The photoresist mask (not shown) is removed and another new photoresist layer (not shown) is applied to the surface of the substrate 1 and patterned to expose region 3b. Utilizing this new photoresist mask, boron ions (B+) are implanted (or injected) at an energy of 25 KeV in the region 3b with a dose of 1×1015 ions/cm2 to create the source and drain of the wider channel width p-type MOS FET. Then, the ion energy is increased to 180 KeV to perform the above-mentioned channel doping of the substrate 1 through the gate electrode 14b. The dosage employed in the channel doping is between 1×1011 and 1×1012 ions/cm2.
FIG. 4 is a cross-sectional view in the direction perpendicular to the gate electrode 14b in FIG. 3F. FIG. 4 shows the respective implantation of a relatively low concentration of boron atoms in the channel region 123 and a high concentration boron atoms in the source and drain regions 122a and 122b for the p-type MOS FET to be fabricated in region 3b.
Thereafter, the substrate 1 is annealed to activate the impurities implanted in regions 3a, 3b and 3c. In particular, the arsenic atoms implanted as n-type impurities in regions 3a and 3c and the boron atoms implanted as p-type impurities in region 3b are activated to provide their specific functions as the drains and sources. At the same time, the compensating phosphorus atoms concentrated in the region 12 (FIGS. 3E and F) adjacent to the surface of the substrate 1 in region 3c are activated and distributed to provide a channel region 15, as shown in FIG. 3G. In the channel region 15, the increase in the p-type impurities diffused from the channel stopper 7 is compensated for by the n-type phosphorus ions implanted therein, and a threshold voltage of 0.6 to 1 volt is established for the narrow channel width MOS FET formed in region 3c, corresponding to the impurities concentration of the well 5.
Referring again to FIG. 4, the boron atoms implanted in regions 122a122b and 123 are also activated during the annealing process and are distributed to provide the source and drain, and the channel, for the p-type wider channel MOS FET formed in region 3b. (The arrangement of the regions is exemplified by the source and drain regions 22a and 22b and the channel region 23 shown in FIG. 1B). Thus, according to the present invention, a narrow channel width MOS FET having a threshold voltage of, for example, 0.7 volts can be fabricated at the same time, and on the same semiconductor substrate, as wider channel width n-type and p-type MOS FETs having the same threshold voltage, while a field inversion threshold is maintained at a level 25 volts or larger.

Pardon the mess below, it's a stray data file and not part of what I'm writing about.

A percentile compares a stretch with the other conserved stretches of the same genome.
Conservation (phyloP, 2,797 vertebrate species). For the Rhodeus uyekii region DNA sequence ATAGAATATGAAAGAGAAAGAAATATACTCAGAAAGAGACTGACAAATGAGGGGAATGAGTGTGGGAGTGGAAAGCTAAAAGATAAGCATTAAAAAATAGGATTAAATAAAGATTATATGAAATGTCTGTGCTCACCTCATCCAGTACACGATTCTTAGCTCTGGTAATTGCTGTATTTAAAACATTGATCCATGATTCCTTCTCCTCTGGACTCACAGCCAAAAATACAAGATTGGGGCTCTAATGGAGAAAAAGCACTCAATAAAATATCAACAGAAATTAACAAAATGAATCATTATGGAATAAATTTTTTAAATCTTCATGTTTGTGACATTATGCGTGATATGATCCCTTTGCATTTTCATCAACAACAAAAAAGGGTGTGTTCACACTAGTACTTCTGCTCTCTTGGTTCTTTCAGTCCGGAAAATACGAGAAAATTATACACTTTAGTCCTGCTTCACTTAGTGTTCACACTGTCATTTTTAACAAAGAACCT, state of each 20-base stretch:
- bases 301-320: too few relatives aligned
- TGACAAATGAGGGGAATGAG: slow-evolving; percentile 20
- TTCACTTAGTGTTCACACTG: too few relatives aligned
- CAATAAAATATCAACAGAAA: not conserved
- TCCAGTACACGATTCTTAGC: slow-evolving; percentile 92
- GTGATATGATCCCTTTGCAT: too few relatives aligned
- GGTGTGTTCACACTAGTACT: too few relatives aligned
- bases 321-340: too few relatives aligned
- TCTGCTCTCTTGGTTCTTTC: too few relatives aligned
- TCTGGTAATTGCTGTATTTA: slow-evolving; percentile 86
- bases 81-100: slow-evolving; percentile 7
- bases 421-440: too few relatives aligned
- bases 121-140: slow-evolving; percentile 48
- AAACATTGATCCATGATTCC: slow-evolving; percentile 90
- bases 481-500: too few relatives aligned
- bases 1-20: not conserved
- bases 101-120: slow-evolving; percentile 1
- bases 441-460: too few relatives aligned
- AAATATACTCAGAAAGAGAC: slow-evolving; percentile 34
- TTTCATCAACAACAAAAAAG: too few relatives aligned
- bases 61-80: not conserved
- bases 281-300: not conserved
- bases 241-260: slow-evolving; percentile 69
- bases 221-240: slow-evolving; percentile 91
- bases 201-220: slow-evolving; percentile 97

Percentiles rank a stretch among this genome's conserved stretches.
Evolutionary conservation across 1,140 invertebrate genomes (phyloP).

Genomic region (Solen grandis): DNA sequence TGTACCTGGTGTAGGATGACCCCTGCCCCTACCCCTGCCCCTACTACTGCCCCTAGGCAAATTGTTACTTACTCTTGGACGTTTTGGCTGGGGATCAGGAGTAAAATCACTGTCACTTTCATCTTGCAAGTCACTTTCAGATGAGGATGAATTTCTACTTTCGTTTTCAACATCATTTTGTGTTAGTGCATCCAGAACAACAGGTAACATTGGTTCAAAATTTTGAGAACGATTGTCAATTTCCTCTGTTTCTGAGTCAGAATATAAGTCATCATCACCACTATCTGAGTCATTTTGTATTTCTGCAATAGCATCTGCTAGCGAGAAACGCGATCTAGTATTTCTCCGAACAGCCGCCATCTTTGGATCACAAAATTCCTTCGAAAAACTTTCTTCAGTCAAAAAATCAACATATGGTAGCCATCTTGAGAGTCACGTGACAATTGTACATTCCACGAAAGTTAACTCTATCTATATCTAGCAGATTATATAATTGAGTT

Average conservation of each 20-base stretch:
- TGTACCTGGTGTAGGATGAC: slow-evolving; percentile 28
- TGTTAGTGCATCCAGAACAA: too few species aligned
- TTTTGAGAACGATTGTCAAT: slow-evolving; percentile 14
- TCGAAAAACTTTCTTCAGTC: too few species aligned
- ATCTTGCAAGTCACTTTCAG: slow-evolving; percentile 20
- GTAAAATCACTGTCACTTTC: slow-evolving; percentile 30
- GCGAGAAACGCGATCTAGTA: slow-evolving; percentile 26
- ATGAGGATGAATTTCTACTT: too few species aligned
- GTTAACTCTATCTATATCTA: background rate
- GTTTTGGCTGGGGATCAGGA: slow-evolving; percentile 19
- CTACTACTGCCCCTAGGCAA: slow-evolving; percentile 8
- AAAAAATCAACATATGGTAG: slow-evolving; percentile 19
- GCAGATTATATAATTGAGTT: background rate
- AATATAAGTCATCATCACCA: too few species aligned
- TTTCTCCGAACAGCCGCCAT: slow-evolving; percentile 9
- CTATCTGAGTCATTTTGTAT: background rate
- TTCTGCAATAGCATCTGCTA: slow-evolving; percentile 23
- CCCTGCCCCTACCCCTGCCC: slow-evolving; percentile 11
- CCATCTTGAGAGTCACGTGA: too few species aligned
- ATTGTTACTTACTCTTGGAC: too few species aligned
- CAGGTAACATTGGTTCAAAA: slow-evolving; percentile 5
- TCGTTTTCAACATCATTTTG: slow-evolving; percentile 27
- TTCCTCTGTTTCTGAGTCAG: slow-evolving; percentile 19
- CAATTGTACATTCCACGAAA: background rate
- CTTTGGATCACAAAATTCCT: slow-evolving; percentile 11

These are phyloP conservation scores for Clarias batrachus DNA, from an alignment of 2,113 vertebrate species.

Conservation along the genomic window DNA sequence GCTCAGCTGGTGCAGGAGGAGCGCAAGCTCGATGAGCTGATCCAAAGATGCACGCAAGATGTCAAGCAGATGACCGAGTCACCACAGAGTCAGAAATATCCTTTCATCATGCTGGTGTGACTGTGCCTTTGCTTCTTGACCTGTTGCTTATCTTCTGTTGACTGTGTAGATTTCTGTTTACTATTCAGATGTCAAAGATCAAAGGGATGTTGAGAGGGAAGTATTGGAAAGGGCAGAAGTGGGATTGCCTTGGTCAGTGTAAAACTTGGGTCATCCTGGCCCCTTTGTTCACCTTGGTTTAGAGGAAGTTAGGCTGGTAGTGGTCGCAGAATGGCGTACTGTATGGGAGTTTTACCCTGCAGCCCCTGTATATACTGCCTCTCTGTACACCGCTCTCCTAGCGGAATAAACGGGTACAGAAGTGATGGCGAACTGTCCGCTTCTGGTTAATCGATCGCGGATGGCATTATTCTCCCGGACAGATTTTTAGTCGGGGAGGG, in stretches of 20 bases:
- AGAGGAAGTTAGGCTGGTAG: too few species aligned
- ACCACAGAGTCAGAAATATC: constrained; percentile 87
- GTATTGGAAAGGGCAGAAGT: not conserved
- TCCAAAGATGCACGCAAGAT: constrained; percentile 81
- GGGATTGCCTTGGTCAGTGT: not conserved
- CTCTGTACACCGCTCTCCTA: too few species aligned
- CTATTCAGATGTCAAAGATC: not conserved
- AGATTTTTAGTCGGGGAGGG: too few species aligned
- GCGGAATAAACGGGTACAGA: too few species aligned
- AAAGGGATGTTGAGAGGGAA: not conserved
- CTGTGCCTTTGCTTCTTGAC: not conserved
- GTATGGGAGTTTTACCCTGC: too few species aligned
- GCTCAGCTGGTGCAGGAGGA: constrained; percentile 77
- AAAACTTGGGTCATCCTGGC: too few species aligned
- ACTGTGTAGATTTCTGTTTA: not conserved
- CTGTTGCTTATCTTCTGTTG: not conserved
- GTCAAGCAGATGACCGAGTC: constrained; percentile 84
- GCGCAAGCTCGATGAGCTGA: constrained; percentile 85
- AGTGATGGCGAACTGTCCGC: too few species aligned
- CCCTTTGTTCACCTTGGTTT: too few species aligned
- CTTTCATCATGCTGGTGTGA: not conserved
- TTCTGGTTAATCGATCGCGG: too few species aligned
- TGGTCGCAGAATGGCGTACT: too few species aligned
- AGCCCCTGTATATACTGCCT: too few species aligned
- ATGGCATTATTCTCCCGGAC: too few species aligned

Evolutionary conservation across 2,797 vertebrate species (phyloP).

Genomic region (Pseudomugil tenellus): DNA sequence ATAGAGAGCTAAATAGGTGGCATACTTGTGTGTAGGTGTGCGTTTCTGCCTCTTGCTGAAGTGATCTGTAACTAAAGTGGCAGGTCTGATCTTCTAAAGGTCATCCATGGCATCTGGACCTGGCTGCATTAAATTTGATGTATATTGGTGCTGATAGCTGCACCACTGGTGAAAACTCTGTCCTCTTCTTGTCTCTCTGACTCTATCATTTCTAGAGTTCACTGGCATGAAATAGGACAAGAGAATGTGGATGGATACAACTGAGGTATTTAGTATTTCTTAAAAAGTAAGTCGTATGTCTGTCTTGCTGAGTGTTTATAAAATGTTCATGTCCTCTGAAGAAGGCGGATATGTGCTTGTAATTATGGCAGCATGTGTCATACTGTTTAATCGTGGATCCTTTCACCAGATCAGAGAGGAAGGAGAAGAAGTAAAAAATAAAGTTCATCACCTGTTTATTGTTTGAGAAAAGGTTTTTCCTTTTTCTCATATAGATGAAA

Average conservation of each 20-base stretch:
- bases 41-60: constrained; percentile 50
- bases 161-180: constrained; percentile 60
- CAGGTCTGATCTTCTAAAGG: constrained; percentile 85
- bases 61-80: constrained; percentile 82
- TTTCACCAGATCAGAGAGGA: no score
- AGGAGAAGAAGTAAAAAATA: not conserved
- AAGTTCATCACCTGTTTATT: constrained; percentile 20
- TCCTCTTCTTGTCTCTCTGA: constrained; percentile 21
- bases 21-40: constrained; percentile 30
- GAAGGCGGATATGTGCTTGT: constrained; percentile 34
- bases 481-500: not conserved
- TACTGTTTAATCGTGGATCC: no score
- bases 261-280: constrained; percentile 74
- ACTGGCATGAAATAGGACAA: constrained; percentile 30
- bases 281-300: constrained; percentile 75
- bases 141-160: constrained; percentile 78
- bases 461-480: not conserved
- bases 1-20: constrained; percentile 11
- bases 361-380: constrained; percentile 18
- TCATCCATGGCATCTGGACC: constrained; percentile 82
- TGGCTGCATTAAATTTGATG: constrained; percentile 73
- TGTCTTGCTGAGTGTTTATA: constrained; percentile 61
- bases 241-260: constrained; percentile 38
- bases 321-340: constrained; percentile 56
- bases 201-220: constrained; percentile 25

The third impurities implanted in the channel region to adjust the level of the threshold voltage may be of the first or second conductivity type. If the third impurities are of the second conductivity type, the IG-FET will be a second conductivity depletion type device; if they are of the first conductivity type, the IG-FET will be a first conductivity type enhancement device.
As described with reference to the above embodiment, the impurities diffused from the channel stopper and distributed throughout the channel region of an IG-FET having a channel width as narrow as 1.5 microns are compensated for by opposite conductivity type dopants implanted in the channel region. Thus, the threshold voltage of the narrow channel width IG-FET can be established at a level substantially equal to the threshold level of a conventional IG-FET having a relatively wider channel width, such as 10 microns. Accordingly, the present invention provides for the design and production of semiconductor integrated circuits including an IG-FET with a channel width as narrow as 1.5 micron, or less, without regard to impurities laterally diffused from a channel stopper.